Almost 64-years have elapsed since the Olympic Flame was lit at Wembley Stadium to mark the commencement of the XIV Olympiad in London in 1948. Today Wembley Stadium welcomed the Torch once more and brought Wembley’s part in the Olympic Games full circle.
Staff from the FA Group joined local schools and members of the public to witness this historic event as the Torch came to the London Borough of Brent. As one of the world’s most iconic landmarks Wembley Stadium garnered a lot of interest and coverage from the world’s media.
The torch bearer on the Wembley Stadium leg of the relay needed no introduction, former England legend and 1966 World Cup winner, Gordon Banks. The former Leicester City and Stoke City stopper took the torch from in front of Wembley Stadium before descending down the Pedway and along Olympic Way.
Speaking after his leg of the relay, Banks spoke of his immense pride at playing his part in such a historical moment. “It was fantastic, it really was,” enthused Banks. “Coming up Wembley Way brought back a lot of memories for me. It’ll be terrific [the venue]. I can’t believe the interest, the publicity and it can only be a good thing,” he continued.
“Seeing all the fans and the children here today, they will now watch these Games on TV and say ‘I want to do that!’ and it’s a terrific thing for this country.”
Prior to this, the torch arrived from South Way before being brought round to the front of the Stadium by former Olympic Badminton silver medallist (at Athens 2004), Nathan Robertson. Robertson posed for photos in front of Wembley Arena, the venue which will house the badminton during the Games.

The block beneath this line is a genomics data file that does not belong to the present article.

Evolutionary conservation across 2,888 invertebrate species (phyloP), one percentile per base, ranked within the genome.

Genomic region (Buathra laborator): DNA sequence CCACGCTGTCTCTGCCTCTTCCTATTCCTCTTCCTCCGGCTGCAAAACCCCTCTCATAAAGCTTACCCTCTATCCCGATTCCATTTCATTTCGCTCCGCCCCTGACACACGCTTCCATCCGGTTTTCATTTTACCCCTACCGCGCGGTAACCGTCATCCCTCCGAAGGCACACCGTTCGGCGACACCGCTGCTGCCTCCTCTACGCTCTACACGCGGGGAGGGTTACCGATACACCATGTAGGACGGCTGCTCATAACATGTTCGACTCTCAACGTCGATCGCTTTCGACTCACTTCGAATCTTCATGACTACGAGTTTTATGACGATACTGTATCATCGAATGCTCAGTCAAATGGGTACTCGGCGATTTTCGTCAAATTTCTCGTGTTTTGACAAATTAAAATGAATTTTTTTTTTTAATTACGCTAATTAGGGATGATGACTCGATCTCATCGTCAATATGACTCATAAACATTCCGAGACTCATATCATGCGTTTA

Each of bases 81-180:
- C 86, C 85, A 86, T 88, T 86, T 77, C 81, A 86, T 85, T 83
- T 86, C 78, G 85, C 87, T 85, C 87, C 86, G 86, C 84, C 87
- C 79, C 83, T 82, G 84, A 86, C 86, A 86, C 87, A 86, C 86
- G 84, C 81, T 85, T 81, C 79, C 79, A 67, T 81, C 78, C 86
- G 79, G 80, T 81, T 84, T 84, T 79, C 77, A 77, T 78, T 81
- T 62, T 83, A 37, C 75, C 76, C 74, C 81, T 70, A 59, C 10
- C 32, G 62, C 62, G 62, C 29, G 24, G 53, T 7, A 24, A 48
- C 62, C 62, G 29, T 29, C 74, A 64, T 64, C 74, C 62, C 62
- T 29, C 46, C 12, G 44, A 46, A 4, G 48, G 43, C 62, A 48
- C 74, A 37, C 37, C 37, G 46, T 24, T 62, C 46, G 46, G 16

There were a number of dignitaries on hand to represent The FA Group, Wembley Stadium and Wembley City. From The FA was General Secretary, Alex Horne; from WNSL was Chairman, Melvin Benn and Managing Director Roger Maslin, as well as Chief Executive Officer of Wembley City, Maxwell James.
The pride felt by all who witnessed the Torch at Wembley Stadium was emphasised by WNSL Chairman, Melvin Benn. “It’s been a wonderful day,” Benn said. “Having all the staff out to support and welcome the torch. It was also great to have the 1948 Torch on display too.
“It was brilliant to have Gordon here to carry it. Surely, there is no better man to do it, guaranteed not to drop it!”
The historical importance of Wembley Stadium as an Olympic venue was highlighted by the appearance of the 1948 Olympic torch. Carried by the Mayor of Brent, Michael Adeyeye, it emphasised how Wembley Stadium is woven in the fabric of Olympic history and fast forward to today the excitement is rising about the potential success of Team GB in the football.
Wembley Stadium will host nine matches during the Olympic period – six men’s matches and three women’s matches – including the gold medal matches for both men’s and women’s. Tickets are still available for a select number of the fixtures at Wembley and with the women’s matches in a position to break a world record; it could be yet another chance to be part of history at Wembley Stadium.
Tickets will be on sale at www.tickets.london2012.com until midnight of the day before the match and from the Wembley box office on the day of the match.